Unformatted text preview: Chapter 1
An Overview 0. 1. What is it?
1. 2. How common is it?
2. 3. What to do about it?
3. 4. How to study it? 1. What is it?
What Do We Mean by Abnormal Behavior?
4. There is no consensus definition
0. Abnormality, disorder 5. There are, however, some clear elements of abnormality
1. Prototype model The Elements of Abnormality 7. Elements of abnormality include The Elements of Abnormality 8. However, no one element is sufficient to define and determine abnormality, and what is considered deviant changes as society changes
9. Example: homosexuality
10.Issue: “flavor of the month disorder” The DSMIV Definition of Mental Disorder
The DSMIV Definition of Mental Disorder
0. A ‘clinically significant’ behavioral or psychological 1.
2. 3. syndrome or pattern Associated with distress or disability (i.e., impairment in one or more important areas of functioning)
Not merely an expectable and culturally sanctioned response to a particular event (e.g., the death of a loved one)
Considered to reflect behavioral, psychological, or biological dysfunction in the individual Classifying Abnormal Behavior 11.DSM classification does have limitations 12.Wakefield defines a mental disorder as a condition that
2. Causes significant distress or disability
3. Is not merely an expectable response to a particular event
4. Is a manifestation of harmful mental dysfunction
5. Concept of ‘harmful mental dysfunction’ reflect social values Why Do We Need to Classify Mental Disorders?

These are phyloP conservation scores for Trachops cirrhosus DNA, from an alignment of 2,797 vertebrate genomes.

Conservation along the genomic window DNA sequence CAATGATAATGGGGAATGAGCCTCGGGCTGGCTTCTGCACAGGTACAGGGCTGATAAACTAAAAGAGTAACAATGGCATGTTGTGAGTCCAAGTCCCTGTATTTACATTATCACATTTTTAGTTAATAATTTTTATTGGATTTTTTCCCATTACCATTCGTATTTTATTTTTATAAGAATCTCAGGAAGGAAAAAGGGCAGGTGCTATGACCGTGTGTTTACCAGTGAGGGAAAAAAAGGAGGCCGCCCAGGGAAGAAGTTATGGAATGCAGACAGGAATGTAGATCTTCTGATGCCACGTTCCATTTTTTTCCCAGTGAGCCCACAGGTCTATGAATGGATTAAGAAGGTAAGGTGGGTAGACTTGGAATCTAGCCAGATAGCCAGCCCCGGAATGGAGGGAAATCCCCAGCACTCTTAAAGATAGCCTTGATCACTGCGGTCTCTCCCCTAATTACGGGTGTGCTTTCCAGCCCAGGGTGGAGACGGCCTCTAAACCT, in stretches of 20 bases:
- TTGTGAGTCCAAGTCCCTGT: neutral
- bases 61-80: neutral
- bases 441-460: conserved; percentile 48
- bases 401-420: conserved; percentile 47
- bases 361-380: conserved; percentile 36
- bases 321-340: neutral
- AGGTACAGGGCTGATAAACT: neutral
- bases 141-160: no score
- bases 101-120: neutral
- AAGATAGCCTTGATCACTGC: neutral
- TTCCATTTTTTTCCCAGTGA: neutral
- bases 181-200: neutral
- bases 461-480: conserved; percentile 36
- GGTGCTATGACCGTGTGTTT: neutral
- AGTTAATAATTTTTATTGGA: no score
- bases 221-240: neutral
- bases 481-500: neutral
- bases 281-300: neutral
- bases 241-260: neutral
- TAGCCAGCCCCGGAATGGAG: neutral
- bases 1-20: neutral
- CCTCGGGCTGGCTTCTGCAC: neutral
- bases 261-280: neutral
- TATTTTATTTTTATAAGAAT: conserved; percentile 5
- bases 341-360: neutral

13.Classification systems provide us with a nomenclature that allows us to structure information (naming; labels) allows for communication
social and political implications
labeling; profiling; insurance 14.Classification of disorders, not people
15.Problems: stereotyping, stigma 6. Loss of information; overgeneralization Cultural Influences in Abnormality 16.Cultural factors influence the presentation of disorders found all over the globe
17.Certain forms of psychopathology are highly culturespecific
18.Some unconventional actions and behaviors are universally considered the product of mental disorder 2. How common is it?
Prevalence and Incidence 19.Epidemiology –
the study of the distribution of diseases, disorders, or healthrelated behaviors in a given population 20.Gender, cultural, racial, social differences
21.Problem of defining and identifying 7. Continuum, cultural differences, social stigma, self
definition, treatment Prevalence and Incidence 22.Prevalence –
the number of active cases in a population during any given period of time 8. Prevalence is typically expressed as percentages
9. Different types of prevalence estimates include point prevalence, oneyear prevalence, and lifetime prevalence Prevalence and Incidence 23.Incidence –
the number of new cases in a population over a given period of time 10. Incidence figures are typically lower than prevalence figures, because they exclude already existing cases
11. Continuing problem of definition and change Prevalence of DSMIV Disorders in Adults
Most Common Individual DSMIV Disorders
3. What to do about it?
24.Not all people receive treatment 12. Use of medication or selfmedication 25.The vast majority of treatment is done on an outpatient basis vs inpatient 13. Patients who need inpatient hospitalization are now typically admitted to the psychiatric units of general hospitals or to private hospitals (cost, insurance, disruption) The Mental Health “Team” 26.Diagnosis and assessment may involve a number 26.
of participants who
14. Play differing roles in the process
15. Gather data germane to a comprehensive evaluation of the patient’s situation Personnel in Mental Health